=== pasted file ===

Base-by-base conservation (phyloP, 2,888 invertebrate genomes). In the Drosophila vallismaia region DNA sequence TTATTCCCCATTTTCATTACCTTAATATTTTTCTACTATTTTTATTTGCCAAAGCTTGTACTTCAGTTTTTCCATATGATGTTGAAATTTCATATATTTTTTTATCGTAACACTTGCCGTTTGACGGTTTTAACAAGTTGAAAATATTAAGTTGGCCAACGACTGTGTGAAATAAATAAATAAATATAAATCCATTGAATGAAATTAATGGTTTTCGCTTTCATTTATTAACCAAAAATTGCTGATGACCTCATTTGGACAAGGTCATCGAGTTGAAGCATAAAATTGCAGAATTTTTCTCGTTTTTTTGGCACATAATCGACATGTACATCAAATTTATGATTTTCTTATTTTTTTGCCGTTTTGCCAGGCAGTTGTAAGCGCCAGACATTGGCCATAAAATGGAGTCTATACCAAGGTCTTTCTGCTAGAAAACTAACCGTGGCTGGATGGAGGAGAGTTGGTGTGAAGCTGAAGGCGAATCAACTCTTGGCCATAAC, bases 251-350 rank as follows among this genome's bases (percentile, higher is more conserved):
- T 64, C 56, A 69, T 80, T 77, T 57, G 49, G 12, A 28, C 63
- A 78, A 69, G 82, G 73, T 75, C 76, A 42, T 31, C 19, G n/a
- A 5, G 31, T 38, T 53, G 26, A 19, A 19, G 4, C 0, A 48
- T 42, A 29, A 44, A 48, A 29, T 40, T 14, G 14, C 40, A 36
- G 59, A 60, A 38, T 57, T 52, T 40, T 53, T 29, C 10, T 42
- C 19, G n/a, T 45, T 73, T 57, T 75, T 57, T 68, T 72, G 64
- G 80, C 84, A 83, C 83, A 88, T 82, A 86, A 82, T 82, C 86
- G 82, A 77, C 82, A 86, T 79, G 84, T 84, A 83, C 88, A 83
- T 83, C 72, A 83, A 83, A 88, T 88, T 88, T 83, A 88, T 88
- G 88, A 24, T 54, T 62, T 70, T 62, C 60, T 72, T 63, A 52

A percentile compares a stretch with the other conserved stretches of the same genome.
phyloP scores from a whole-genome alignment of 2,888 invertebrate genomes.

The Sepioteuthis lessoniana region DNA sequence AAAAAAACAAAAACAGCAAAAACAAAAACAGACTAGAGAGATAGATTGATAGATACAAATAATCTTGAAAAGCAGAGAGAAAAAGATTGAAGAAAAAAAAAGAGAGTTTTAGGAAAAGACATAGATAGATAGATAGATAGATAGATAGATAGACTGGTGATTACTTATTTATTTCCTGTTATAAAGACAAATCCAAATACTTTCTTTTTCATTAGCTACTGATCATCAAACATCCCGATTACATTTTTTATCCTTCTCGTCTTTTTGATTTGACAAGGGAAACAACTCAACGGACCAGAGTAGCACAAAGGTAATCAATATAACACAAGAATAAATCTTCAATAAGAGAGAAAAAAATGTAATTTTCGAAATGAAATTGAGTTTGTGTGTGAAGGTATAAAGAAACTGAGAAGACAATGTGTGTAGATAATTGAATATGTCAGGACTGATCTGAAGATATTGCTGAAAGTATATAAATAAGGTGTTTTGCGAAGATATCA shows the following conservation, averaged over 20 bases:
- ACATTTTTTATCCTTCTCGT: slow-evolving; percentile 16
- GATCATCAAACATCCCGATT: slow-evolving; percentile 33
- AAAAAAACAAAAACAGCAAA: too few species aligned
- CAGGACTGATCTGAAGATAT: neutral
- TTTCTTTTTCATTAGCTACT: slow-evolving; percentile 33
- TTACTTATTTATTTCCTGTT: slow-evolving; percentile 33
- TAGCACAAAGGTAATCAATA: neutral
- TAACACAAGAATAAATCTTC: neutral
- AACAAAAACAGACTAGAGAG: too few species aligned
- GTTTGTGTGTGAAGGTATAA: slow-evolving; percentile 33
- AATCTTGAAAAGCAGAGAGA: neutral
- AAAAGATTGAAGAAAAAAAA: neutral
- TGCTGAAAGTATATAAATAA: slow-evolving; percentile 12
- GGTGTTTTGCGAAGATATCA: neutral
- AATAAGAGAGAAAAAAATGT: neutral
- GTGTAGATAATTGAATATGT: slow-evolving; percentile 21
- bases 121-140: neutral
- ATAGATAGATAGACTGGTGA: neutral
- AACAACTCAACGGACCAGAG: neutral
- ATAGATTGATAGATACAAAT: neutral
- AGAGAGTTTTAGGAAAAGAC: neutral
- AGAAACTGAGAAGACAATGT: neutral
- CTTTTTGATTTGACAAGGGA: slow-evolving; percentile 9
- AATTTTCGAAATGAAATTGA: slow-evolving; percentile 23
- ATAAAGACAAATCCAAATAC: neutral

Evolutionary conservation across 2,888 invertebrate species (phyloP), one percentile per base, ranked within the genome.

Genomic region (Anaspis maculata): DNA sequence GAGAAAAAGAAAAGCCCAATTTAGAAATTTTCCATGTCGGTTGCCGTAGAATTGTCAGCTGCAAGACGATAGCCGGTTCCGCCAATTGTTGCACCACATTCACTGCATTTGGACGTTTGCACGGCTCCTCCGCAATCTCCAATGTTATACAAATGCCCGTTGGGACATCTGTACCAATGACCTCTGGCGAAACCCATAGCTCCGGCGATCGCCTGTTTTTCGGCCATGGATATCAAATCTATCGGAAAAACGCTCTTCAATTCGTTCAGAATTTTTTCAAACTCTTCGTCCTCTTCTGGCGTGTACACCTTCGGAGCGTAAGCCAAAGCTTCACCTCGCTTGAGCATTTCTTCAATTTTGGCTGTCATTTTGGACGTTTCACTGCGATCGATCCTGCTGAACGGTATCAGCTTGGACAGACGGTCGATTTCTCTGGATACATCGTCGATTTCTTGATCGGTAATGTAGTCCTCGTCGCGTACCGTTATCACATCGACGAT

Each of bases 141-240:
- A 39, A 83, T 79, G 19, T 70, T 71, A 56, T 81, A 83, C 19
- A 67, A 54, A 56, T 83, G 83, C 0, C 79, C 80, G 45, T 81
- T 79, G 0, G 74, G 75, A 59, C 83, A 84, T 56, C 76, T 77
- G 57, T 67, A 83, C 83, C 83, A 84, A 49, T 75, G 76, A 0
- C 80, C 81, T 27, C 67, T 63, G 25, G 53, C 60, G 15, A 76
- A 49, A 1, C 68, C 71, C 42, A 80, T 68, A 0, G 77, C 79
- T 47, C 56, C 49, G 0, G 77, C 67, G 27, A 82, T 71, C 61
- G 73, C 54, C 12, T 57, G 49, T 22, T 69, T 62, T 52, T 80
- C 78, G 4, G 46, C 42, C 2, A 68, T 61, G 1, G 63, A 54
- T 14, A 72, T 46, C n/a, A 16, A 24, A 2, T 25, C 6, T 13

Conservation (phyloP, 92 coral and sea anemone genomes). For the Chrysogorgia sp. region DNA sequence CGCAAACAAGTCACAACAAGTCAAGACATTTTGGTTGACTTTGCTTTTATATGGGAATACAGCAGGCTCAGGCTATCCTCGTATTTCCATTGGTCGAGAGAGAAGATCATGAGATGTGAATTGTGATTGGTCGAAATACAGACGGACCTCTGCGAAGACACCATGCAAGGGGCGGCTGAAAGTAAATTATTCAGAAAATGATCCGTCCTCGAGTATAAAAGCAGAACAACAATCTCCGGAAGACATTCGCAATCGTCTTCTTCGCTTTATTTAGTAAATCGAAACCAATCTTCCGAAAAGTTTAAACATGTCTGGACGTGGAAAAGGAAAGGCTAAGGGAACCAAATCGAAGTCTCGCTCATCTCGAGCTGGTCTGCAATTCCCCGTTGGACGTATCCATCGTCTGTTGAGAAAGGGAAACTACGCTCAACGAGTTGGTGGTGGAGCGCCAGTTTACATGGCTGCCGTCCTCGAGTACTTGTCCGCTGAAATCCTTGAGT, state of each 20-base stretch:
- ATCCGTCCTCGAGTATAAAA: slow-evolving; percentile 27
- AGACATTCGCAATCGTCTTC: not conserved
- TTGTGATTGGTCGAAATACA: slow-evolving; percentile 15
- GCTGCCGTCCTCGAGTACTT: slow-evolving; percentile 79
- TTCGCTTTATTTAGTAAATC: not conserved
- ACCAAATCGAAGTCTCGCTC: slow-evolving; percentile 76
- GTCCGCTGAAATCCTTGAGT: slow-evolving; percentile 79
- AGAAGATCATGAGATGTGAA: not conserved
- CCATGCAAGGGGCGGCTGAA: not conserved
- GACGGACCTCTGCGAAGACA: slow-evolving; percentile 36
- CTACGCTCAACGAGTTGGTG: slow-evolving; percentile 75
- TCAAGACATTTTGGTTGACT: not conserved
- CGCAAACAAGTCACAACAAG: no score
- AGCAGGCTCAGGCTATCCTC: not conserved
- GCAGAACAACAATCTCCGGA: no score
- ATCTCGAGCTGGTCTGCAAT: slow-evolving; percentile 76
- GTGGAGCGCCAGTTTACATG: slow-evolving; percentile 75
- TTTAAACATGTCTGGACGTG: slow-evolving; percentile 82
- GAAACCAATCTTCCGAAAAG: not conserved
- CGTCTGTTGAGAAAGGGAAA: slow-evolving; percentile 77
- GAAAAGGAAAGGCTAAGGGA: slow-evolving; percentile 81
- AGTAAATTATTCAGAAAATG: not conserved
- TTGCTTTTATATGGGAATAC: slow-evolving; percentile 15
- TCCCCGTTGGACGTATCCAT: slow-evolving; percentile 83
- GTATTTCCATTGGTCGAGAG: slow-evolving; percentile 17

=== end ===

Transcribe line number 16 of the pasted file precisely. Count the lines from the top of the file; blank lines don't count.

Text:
- GATCATCAAACATCCCGATT: slow-evolving; percentile 33